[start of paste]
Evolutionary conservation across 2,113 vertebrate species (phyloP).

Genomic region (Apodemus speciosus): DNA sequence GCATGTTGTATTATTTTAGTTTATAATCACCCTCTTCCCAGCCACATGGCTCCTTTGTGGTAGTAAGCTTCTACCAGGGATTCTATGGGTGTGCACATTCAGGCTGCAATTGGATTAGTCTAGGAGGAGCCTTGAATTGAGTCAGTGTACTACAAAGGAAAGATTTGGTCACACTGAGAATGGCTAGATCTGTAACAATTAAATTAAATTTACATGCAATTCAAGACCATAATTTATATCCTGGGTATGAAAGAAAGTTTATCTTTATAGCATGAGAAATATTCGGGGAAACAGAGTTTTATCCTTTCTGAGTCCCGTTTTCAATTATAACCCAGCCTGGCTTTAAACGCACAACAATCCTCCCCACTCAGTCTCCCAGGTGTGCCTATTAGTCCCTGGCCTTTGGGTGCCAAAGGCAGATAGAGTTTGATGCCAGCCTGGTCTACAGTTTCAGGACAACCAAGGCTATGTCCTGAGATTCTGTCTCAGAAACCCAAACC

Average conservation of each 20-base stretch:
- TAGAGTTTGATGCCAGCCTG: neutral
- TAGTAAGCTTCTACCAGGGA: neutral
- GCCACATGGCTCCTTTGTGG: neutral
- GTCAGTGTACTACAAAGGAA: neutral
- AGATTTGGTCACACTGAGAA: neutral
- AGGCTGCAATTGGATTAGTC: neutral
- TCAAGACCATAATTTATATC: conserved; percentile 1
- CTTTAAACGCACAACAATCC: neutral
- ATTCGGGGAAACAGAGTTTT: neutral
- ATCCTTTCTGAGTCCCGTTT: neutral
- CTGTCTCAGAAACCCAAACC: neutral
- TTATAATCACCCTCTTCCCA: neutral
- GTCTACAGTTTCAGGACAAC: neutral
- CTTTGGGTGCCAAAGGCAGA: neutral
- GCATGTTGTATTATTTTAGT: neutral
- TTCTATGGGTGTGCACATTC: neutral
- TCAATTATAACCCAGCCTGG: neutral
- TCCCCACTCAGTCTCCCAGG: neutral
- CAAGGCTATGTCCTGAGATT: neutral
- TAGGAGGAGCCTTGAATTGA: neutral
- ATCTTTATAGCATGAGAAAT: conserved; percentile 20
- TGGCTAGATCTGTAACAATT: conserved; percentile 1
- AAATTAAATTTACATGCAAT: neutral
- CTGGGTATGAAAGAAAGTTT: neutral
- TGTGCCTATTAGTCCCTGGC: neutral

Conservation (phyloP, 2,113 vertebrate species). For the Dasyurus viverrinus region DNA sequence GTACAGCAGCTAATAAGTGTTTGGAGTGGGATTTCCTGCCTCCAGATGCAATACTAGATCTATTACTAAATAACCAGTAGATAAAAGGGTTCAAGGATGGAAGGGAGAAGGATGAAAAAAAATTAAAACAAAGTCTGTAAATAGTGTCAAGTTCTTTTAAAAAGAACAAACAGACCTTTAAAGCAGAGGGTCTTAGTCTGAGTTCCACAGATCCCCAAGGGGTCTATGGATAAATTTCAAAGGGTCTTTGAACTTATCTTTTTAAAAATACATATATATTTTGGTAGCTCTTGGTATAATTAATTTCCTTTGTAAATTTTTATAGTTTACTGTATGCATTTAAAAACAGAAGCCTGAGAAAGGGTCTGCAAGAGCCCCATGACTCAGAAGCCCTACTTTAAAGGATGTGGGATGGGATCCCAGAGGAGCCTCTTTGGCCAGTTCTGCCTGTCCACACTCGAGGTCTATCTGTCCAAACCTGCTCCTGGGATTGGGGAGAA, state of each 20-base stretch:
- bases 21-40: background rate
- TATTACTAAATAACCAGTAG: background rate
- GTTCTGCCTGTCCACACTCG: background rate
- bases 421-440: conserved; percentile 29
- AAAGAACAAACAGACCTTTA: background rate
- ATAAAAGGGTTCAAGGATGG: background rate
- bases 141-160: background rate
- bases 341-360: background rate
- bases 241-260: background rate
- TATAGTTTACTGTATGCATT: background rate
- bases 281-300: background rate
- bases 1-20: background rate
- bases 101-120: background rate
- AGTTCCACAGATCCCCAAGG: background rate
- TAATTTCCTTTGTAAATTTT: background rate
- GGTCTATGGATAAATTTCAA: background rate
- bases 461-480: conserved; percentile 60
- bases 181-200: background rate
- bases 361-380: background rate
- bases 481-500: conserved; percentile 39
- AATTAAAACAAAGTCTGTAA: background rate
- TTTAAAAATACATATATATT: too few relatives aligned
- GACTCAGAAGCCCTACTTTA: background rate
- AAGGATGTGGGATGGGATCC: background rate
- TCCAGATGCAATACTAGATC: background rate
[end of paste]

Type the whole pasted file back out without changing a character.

Evolutionary conservation across 2,113 vertebrate species (phyloP).

Genomic region (Apodemus speciosus): DNA sequence GCATGTTGTATTATTTTAGTTTATAATCACCCTCTTCCCAGCCACATGGCTCCTTTGTGGTAGTAAGCTTCTACCAGGGATTCTATGGGTGTGCACATTCAGGCTGCAATTGGATTAGTCTAGGAGGAGCCTTGAATTGAGTCAGTGTACTACAAAGGAAAGATTTGGTCACACTGAGAATGGCTAGATCTGTAACAATTAAATTAAATTTACATGCAATTCAAGACCATAATTTATATCCTGGGTATGAAAGAAAGTTTATCTTTATAGCATGAGAAATATTCGGGGAAACAGAGTTTTATCCTTTCTGAGTCCCGTTTTCAATTATAACCCAGCCTGGCTTTAAACGCACAACAATCCTCCCCACTCAGTCTCCCAGGTGTGCCTATTAGTCCCTGGCCTTTGGGTGCCAAAGGCAGATAGAGTTTGATGCCAGCCTGGTCTACAGTTTCAGGACAACCAAGGCTATGTCCTGAGATTCTGTCTCAGAAACCCAAACC

Average conservation of each 20-base stretch:
- TAGAGTTTGATGCCAGCCTG: neutral
- TAGTAAGCTTCTACCAGGGA: neutral
- GCCACATGGCTCCTTTGTGG: neutral
- GTCAGTGTACTACAAAGGAA: neutral
- AGATTTGGTCACACTGAGAA: neutral
- AGGCTGCAATTGGATTAGTC: neutral
- TCAAGACCATAATTTATATC: conserved; percentile 1
- CTTTAAACGCACAACAATCC: neutral
- ATTCGGGGAAACAGAGTTTT: neutral
- ATCCTTTCTGAGTCCCGTTT: neutral
- CTGTCTCAGAAACCCAAACC: neutral
- TTATAATCACCCTCTTCCCA: neutral
- GTCTACAGTTTCAGGACAAC: neutral
- CTTTGGGTGCCAAAGGCAGA: neutral
- GCATGTTGTATTATTTTAGT: neutral
- TTCTATGGGTGTGCACATTC: neutral
- TCAATTATAACCCAGCCTGG: neutral
- TCCCCACTCAGTCTCCCAGG: neutral
- CAAGGCTATGTCCTGAGATT: neutral
- TAGGAGGAGCCTTGAATTGA: neutral
- ATCTTTATAGCATGAGAAAT: conserved; percentile 20
- TGGCTAGATCTGTAACAATT: conserved; percentile 1
- AAATTAAATTTACATGCAAT: neutral
- CTGGGTATGAAAGAAAGTTT: neutral
- TGTGCCTATTAGTCCCTGGC: neutral

Conservation (phyloP, 2,113 vertebrate species). For the Dasyurus viverrinus region DNA sequence GTACAGCAGCTAATAAGTGTTTGGAGTGGGATTTCCTGCCTCCAGATGCAATACTAGATCTATTACTAAATAACCAGTAGATAAAAGGGTTCAAGGATGGAAGGGAGAAGGATGAAAAAAAATTAAAACAAAGTCTGTAAATAGTGTCAAGTTCTTTTAAAAAGAACAAACAGACCTTTAAAGCAGAGGGTCTTAGTCTGAGTTCCACAGATCCCCAAGGGGTCTATGGATAAATTTCAAAGGGTCTTTGAACTTATCTTTTTAAAAATACATATATATTTTGGTAGCTCTTGGTATAATTAATTTCCTTTGTAAATTTTTATAGTTTACTGTATGCATTTAAAAACAGAAGCCTGAGAAAGGGTCTGCAAGAGCCCCATGACTCAGAAGCCCTACTTTAAAGGATGTGGGATGGGATCCCAGAGGAGCCTCTTTGGCCAGTTCTGCCTGTCCACACTCGAGGTCTATCTGTCCAAACCTGCTCCTGGGATTGGGGAGAA, state of each 20-base stretch:
- bases 21-40: background rate
- TATTACTAAATAACCAGTAG: background rate
- GTTCTGCCTGTCCACACTCG: background rate
- bases 421-440: conserved; percentile 29
- AAAGAACAAACAGACCTTTA: background rate
- ATAAAAGGGTTCAAGGATGG: background rate
- bases 141-160: background rate
- bases 341-360: background rate
- bases 241-260: background rate
- TATAGTTTACTGTATGCATT: background rate
- bases 281-300: background rate
- bases 1-20: background rate
- bases 101-120: background rate
- AGTTCCACAGATCCCCAAGG: background rate
- TAATTTCCTTTGTAAATTTT: background rate
- GGTCTATGGATAAATTTCAA: background rate
- bases 461-480: conserved; percentile 60
- bases 181-200: background rate
- bases 361-380: background rate
- bases 481-500: conserved; percentile 39
- AATTAAAACAAAGTCTGTAA: background rate
- TTTAAAAATACATATATATT: too few relatives aligned
- GACTCAGAAGCCCTACTTTA: background rate
- AAGGATGTGGGATGGGATCC: background rate
- TCCAGATGCAATACTAGATC: background rate